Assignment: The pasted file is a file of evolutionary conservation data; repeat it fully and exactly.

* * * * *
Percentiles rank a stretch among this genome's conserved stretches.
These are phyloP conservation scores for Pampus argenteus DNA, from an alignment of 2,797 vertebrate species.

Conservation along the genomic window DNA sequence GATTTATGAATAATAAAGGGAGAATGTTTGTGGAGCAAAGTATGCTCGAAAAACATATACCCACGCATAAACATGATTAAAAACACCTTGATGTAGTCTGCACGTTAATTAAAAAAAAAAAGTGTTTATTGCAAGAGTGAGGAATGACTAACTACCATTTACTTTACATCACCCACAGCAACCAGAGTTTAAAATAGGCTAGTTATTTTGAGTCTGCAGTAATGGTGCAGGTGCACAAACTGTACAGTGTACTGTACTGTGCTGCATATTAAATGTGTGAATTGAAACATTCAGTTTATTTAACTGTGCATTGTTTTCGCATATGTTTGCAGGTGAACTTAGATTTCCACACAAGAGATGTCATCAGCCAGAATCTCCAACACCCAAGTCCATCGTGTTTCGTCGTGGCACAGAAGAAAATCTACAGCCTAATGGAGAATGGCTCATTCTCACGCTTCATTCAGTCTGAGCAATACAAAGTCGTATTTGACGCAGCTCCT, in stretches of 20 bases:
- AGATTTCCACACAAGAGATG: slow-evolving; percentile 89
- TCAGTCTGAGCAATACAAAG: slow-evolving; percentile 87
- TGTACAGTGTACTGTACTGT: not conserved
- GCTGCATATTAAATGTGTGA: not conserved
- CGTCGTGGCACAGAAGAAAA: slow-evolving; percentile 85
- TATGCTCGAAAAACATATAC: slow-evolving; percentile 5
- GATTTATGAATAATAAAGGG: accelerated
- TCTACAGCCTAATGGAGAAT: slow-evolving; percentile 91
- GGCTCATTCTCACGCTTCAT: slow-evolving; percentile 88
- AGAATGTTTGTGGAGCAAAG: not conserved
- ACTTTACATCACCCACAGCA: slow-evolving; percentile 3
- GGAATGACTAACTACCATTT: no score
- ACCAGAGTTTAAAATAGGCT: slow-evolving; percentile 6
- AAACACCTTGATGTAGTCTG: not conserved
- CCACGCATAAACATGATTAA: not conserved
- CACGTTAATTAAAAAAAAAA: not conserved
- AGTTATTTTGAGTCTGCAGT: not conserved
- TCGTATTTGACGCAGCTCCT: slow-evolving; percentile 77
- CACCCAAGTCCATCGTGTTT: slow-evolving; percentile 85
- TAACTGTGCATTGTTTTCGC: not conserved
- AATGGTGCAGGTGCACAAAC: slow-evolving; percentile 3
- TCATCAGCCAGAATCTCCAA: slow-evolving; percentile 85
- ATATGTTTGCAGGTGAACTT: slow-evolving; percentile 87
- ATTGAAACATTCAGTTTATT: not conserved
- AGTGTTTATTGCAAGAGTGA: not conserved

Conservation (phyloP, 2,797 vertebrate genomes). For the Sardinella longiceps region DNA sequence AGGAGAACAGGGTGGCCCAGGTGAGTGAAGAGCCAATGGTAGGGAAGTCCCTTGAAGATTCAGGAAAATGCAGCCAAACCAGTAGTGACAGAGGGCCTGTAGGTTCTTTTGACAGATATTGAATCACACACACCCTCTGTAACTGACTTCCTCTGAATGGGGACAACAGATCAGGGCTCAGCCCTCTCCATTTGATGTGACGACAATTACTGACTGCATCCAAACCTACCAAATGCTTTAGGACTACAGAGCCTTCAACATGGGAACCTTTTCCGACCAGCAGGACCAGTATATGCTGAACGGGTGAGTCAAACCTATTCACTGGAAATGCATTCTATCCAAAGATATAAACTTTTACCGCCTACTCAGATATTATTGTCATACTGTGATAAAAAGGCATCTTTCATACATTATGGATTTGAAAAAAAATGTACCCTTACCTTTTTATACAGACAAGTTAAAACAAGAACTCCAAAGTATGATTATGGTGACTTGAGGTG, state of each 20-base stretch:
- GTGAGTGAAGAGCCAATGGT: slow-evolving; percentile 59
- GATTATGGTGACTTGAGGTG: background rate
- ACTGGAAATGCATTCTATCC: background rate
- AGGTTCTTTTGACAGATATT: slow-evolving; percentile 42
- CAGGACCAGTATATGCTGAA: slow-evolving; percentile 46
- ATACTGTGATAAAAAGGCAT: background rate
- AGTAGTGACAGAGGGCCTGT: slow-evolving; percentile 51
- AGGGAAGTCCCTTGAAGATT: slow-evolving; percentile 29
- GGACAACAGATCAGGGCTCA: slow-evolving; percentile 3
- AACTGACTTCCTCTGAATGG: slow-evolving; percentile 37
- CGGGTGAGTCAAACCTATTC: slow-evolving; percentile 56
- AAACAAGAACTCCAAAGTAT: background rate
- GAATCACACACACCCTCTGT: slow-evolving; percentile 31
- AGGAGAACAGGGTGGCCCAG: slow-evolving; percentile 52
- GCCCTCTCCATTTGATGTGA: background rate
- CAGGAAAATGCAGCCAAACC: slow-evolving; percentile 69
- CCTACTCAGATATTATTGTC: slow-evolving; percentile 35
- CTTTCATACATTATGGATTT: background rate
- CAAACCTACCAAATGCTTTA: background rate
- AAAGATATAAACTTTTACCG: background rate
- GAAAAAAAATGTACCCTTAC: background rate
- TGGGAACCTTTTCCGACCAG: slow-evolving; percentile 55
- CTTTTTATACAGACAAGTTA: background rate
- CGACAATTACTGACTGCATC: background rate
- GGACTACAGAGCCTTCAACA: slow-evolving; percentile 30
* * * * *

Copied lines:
Percentiles rank a stretch among this genome's conserved stretches.
These are phyloP conservation scores for Pampus argenteus DNA, from an alignment of 2,797 vertebrate species.

Conservation along the genomic window DNA sequence GATTTATGAATAATAAAGGGAGAATGTTTGTGGAGCAAAGTATGCTCGAAAAACATATACCCACGCATAAACATGATTAAAAACACCTTGATGTAGTCTGCACGTTAATTAAAAAAAAAAAGTGTTTATTGCAAGAGTGAGGAATGACTAACTACCATTTACTTTACATCACCCACAGCAACCAGAGTTTAAAATAGGCTAGTTATTTTGAGTCTGCAGTAATGGTGCAGGTGCACAAACTGTACAGTGTACTGTACTGTGCTGCATATTAAATGTGTGAATTGAAACATTCAGTTTATTTAACTGTGCATTGTTTTCGCATATGTTTGCAGGTGAACTTAGATTTCCACACAAGAGATGTCATCAGCCAGAATCTCCAACACCCAAGTCCATCGTGTTTCGTCGTGGCACAGAAGAAAATCTACAGCCTAATGGAGAATGGCTCATTCTCACGCTTCATTCAGTCTGAGCAATACAAAGTCGTATTTGACGCAGCTCCT, in stretches of 20 bases:
- AGATTTCCACACAAGAGATG: slow-evolving; percentile 89
- TCAGTCTGAGCAATACAAAG: slow-evolving; percentile 87
- TGTACAGTGTACTGTACTGT: not conserved
- GCTGCATATTAAATGTGTGA: not conserved
- CGTCGTGGCACAGAAGAAAA: slow-evolving; percentile 85
- TATGCTCGAAAAACATATAC: slow-evolving; percentile 5
- GATTTATGAATAATAAAGGG: accelerated
- TCTACAGCCTAATGGAGAAT: slow-evolving; percentile 91
- GGCTCATTCTCACGCTTCAT: slow-evolving; percentile 88
- AGAATGTTTGTGGAGCAAAG: not conserved
- ACTTTACATCACCCACAGCA: slow-evolving; percentile 3
- GGAATGACTAACTACCATTT: no score
- ACCAGAGTTTAAAATAGGCT: slow-evolving; percentile 6
- AAACACCTTGATGTAGTCTG: not conserved
- CCACGCATAAACATGATTAA: not conserved
- CACGTTAATTAAAAAAAAAA: not conserved
- AGTTATTTTGAGTCTGCAGT: not conserved
- TCGTATTTGACGCAGCTCCT: slow-evolving; percentile 77
- CACCCAAGTCCATCGTGTTT: slow-evolving; percentile 85
- TAACTGTGCATTGTTTTCGC: not conserved
- AATGGTGCAGGTGCACAAAC: slow-evolving; percentile 3
- TCATCAGCCAGAATCTCCAA: slow-evolving; percentile 85
- ATATGTTTGCAGGTGAACTT: slow-evolving; percentile 87
- ATTGAAACATTCAGTTTATT: not conserved
- AGTGTTTATTGCAAGAGTGA: not conserved

Conservation (phyloP, 2,797 vertebrate genomes). For the Sardinella longiceps region DNA sequence AGGAGAACAGGGTGGCCCAGGTGAGTGAAGAGCCAATGGTAGGGAAGTCCCTTGAAGATTCAGGAAAATGCAGCCAAACCAGTAGTGACAGAGGGCCTGTAGGTTCTTTTGACAGATATTGAATCACACACACCCTCTGTAACTGACTTCCTCTGAATGGGGACAACAGATCAGGGCTCAGCCCTCTCCATTTGATGTGACGACAATTACTGACTGCATCCAAACCTACCAAATGCTTTAGGACTACAGAGCCTTCAACATGGGAACCTTTTCCGACCAGCAGGACCAGTATATGCTGAACGGGTGAGTCAAACCTATTCACTGGAAATGCATTCTATCCAAAGATATAAACTTTTACCGCCTACTCAGATATTATTGTCATACTGTGATAAAAAGGCATCTTTCATACATTATGGATTTGAAAAAAAATGTACCCTTACCTTTTTATACAGACAAGTTAAAACAAGAACTCCAAAGTATGATTATGGTGACTTGAGGTG, state of each 20-base stretch:
- GTGAGTGAAGAGCCAATGGT: slow-evolving; percentile 59
- GATTATGGTGACTTGAGGTG: background rate
- ACTGGAAATGCATTCTATCC: background rate
- AGGTTCTTTTGACAGATATT: slow-evolving; percentile 42
- CAGGACCAGTATATGCTGAA: slow-evolving; percentile 46
- ATACTGTGATAAAAAGGCAT: background rate
- AGTAGTGACAGAGGGCCTGT: slow-evolving; percentile 51
- AGGGAAGTCCCTTGAAGATT: slow-evolving; percentile 29
- GGACAACAGATCAGGGCTCA: slow-evolving; percentile 3
- AACTGACTTCCTCTGAATGG: slow-evolving; percentile 37
- CGGGTGAGTCAAACCTATTC: slow-evolving; percentile 56
- AAACAAGAACTCCAAAGTAT: background rate
- GAATCACACACACCCTCTGT: slow-evolving; percentile 31
- AGGAGAACAGGGTGGCCCAG: slow-evolving; percentile 52
- GCCCTCTCCATTTGATGTGA: background rate
- CAGGAAAATGCAGCCAAACC: slow-evolving; percentile 69
- CCTACTCAGATATTATTGTC: slow-evolving; percentile 35
- CTTTCATACATTATGGATTT: background rate
- CAAACCTACCAAATGCTTTA: background rate
- AAAGATATAAACTTTTACCG: background rate
- GAAAAAAAATGTACCCTTAC: background rate
- TGGGAACCTTTTCCGACCAG: slow-evolving; percentile 55
- CTTTTTATACAGACAAGTTA: background rate
- CGACAATTACTGACTGCATC: background rate
- GGACTACAGAGCCTTCAACA: slow-evolving; percentile 30